AUSTIN, Texas (AP) — Lance Armstrong confessed. He teared up. He apologized.
After 13 years of fierce denials, the disgraced cyclist admitted to Oprah Winfrey during a 2 1/2-hour, two-night interview that he did indeed use performance-enhancing drugs to win the Tour de France seven times.
Armstrong revealed a lot — but not everything — in the interview and the public will judge him not only for what he said, but how he said it and what he left out. Armstrong's confession came in broad strokes, skipping over details and protecting the names of those who may have helped him.
But ultimately he answered the biggest question of all.
Highlights of Armstrong's confession:
Q: So Armstrong admitted doping?
A: Yes, yes, yes, yes and yes. In a rapid-fire sequence of five questions at the start of the interview, Armstrong admitted using performance-enhancing drugs and other banned doping techniques, including blood boosters, steroids and blood transfusions, every year he won the Tour de France from 1999 to 2005.
The blunt, matter-of-fact confession came in the opening minutes of the interview with Winfrey. Armstrong also acknowledged that in his opinion, he could not have won those races without doping.
Q: Why did he dope?
A: Armstrong said it was designed to build strength and endurance and became so routine that it was "like saying we have to have air in our tires or water in our bottles."
"That was, in my view, part of the job," he said.
But Armstrong also tempered the admission by saying that at the time, he justified the doping as leveling the playing field in a sport rife with drugs during his era.
Q: Did Armstrong totally come clean?
A: Armstrong answered the ultimate question. But his critics, notably the U.S. Anti-Doping agency and the World Anti-Doping Agency, say they want to hear a lot more from him under oath, not in a television interview.
Armstrong made broad confessions to cheating but did not detail "how" he and members of the U.S. Postal Service teams beat hundreds of drug tests. He also would not answer a direct question to confirm whether or not he had told doctors treating his cancer in 1996 that he had taken a plethora of performance-enhancing drugs.
Armstrong also denied doping during his comeback in 2009-2010, a claim contrary to USADA's report last year that exposed Armstrong's drug use.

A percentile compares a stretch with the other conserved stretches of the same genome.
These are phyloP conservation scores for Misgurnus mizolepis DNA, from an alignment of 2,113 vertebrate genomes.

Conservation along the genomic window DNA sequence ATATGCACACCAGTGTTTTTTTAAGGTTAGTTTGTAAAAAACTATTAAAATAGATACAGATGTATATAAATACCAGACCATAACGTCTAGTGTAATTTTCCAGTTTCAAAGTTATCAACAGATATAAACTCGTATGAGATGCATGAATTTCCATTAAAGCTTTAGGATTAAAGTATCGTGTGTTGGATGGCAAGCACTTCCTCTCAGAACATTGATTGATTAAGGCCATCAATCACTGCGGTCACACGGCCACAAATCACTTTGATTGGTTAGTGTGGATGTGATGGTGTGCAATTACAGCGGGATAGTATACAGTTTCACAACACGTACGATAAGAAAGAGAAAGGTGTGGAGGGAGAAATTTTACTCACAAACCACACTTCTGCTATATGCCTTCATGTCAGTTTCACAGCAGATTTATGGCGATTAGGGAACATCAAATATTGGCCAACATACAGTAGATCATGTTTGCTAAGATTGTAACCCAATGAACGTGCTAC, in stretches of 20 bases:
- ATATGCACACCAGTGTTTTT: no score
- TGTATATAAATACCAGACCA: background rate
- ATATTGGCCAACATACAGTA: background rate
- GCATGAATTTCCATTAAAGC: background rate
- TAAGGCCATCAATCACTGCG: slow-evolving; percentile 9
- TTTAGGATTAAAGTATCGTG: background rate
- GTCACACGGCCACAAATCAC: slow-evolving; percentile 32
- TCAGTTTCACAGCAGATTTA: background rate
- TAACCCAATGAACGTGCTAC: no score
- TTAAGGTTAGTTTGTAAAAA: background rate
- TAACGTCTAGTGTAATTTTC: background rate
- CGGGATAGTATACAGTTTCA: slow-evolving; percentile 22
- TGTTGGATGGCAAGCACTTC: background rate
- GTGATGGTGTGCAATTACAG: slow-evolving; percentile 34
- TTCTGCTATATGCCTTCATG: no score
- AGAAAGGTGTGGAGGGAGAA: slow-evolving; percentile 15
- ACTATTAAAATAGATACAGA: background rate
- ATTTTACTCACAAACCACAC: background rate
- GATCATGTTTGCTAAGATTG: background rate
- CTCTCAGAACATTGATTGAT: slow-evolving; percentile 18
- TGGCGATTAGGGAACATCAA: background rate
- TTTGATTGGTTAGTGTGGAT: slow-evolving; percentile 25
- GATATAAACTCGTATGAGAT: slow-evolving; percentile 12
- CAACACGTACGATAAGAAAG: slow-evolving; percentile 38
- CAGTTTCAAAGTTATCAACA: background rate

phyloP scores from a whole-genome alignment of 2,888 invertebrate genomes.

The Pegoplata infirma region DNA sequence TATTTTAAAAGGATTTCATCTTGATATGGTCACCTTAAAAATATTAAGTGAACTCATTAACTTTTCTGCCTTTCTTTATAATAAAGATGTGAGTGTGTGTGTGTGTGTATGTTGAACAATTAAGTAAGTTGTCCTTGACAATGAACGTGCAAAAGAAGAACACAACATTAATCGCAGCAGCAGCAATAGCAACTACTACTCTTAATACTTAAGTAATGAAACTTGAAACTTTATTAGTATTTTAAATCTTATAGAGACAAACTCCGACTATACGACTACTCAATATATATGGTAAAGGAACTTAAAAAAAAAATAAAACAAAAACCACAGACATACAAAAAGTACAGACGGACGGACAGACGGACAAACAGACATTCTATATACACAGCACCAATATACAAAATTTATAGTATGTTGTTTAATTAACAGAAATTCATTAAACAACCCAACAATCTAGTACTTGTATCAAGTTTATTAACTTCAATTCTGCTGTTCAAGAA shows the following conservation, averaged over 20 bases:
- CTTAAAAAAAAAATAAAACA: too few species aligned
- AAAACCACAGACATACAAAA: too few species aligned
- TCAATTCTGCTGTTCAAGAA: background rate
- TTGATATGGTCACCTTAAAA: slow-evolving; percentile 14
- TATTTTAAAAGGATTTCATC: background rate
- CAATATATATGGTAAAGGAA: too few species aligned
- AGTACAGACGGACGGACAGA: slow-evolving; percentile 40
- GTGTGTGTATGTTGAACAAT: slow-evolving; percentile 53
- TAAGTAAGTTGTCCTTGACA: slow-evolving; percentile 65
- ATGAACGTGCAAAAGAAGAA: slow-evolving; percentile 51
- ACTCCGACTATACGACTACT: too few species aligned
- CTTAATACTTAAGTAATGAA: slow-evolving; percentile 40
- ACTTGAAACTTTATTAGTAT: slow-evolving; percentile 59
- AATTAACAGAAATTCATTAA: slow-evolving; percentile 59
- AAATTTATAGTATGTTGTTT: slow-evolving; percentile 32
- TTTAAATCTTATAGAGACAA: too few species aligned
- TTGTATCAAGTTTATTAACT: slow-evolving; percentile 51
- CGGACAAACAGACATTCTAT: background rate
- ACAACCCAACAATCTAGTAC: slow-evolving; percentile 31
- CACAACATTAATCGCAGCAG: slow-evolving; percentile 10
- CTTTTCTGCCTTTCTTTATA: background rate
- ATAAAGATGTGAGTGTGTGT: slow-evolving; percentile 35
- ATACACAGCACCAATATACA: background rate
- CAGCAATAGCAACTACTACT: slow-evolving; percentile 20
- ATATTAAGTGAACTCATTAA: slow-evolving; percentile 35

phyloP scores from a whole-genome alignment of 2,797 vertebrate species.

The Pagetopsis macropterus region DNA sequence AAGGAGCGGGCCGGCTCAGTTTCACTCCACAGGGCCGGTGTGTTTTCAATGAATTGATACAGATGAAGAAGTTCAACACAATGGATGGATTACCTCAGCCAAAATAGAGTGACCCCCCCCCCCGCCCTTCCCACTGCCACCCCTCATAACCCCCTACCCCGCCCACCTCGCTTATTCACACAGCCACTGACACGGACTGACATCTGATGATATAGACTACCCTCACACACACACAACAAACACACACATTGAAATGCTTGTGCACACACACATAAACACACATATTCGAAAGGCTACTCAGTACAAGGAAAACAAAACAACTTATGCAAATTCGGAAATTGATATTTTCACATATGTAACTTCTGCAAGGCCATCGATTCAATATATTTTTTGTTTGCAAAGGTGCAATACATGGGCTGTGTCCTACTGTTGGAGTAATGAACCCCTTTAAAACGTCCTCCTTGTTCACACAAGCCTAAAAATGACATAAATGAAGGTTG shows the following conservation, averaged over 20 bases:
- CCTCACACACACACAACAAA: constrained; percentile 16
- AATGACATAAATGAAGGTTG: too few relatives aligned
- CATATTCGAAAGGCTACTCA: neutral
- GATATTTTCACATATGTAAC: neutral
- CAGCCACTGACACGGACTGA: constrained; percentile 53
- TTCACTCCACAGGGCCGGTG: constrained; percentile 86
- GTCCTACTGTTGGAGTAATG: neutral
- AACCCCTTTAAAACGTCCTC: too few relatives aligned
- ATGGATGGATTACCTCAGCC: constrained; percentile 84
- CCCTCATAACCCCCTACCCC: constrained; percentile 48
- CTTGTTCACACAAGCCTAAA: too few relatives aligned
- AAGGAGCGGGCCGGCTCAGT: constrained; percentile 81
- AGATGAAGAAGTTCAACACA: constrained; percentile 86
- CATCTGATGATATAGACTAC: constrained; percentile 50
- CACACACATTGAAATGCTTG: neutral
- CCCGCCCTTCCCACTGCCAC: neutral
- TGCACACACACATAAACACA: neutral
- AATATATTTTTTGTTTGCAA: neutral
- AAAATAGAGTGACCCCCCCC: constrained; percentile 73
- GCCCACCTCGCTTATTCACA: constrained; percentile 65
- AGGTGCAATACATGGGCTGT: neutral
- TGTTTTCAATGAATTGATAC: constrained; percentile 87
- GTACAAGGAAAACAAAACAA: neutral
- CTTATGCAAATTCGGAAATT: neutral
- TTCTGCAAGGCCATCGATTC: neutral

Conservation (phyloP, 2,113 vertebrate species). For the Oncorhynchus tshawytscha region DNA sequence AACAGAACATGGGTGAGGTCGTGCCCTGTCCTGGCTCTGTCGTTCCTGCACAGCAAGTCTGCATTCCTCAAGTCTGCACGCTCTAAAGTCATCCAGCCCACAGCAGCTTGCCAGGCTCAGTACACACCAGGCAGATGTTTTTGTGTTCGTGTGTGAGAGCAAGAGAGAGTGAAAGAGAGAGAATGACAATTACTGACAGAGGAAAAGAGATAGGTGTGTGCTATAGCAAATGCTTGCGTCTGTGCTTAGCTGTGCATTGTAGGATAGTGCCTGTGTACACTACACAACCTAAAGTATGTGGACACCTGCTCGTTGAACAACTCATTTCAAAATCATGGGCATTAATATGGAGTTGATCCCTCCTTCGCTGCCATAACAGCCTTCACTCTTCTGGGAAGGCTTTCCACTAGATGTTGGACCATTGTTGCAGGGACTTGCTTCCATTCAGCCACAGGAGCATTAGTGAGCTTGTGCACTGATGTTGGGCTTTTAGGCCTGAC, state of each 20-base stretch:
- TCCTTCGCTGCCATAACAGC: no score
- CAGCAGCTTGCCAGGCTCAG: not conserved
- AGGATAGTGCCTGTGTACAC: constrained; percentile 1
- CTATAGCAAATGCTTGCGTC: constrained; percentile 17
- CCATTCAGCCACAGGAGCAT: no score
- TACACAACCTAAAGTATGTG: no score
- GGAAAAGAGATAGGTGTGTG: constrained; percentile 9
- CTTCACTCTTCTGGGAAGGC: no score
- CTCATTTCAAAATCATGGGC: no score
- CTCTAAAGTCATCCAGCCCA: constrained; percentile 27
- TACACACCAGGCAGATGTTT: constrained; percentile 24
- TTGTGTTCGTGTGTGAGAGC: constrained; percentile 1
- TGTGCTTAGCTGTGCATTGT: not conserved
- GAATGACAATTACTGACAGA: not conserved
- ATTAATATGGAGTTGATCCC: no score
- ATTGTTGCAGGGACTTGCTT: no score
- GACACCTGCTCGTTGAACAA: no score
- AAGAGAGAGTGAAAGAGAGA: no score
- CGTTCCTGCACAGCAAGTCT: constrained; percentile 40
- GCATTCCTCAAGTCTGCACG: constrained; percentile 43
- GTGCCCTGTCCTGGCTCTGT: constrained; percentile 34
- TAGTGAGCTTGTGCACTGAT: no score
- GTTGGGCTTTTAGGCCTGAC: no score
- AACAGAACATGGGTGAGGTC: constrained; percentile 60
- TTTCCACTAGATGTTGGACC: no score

Q: Did he cry?
A: Armstrong shed no tears when confessing drug use to Winfrey and critics seized on his apparent lack of contrition. The emotions came out when he talked about confessing to his children, particularly 13-year-old son Luke, and telling them not to defend him anymore. Armstrong also said he felt ashamed by the lies and said one of his darkest moments was having to leave the Livestrong Foundation he founded in 1997 and helped build into a $500 million cancer-fighting charity.
Q: Why confess now and can he come back?
A: Both are open questions.
Armstrong surprised many by scheduling the interview while facing several lawsuits and anticipating more. Armstrong says that despite his lifetime ban from sport, he wants to compete in triathlons and elite running events. That would be up for USADA and WADA to decide and won't happen until he gives those groups the sworn testimony they want. Armstrong suggested that may never happen when he told Winfrey that "realistically" he may never be allowed to compete in sanctioned events again.
Armstrong flashed the old defiance when he said he didn't deserve the "death penalty" of a lifetime ban when other riders who admitted cheating under oath were given six-month punishments.
Q: What's next for him?
A: Armstrong must navigate a legal minefield. The U.S. Justice Department is still considering whether to join a federal whistle-blower lawsuit that Armstrong defrauded the Postal Service. The Sunday Times in London has sued him to recover a $500,000 libel judgment plus damages. And Dallas-based SCA Promotions is threatening a lawsuit to recover $12 million it paid him in bonuses for winning the Tour de France.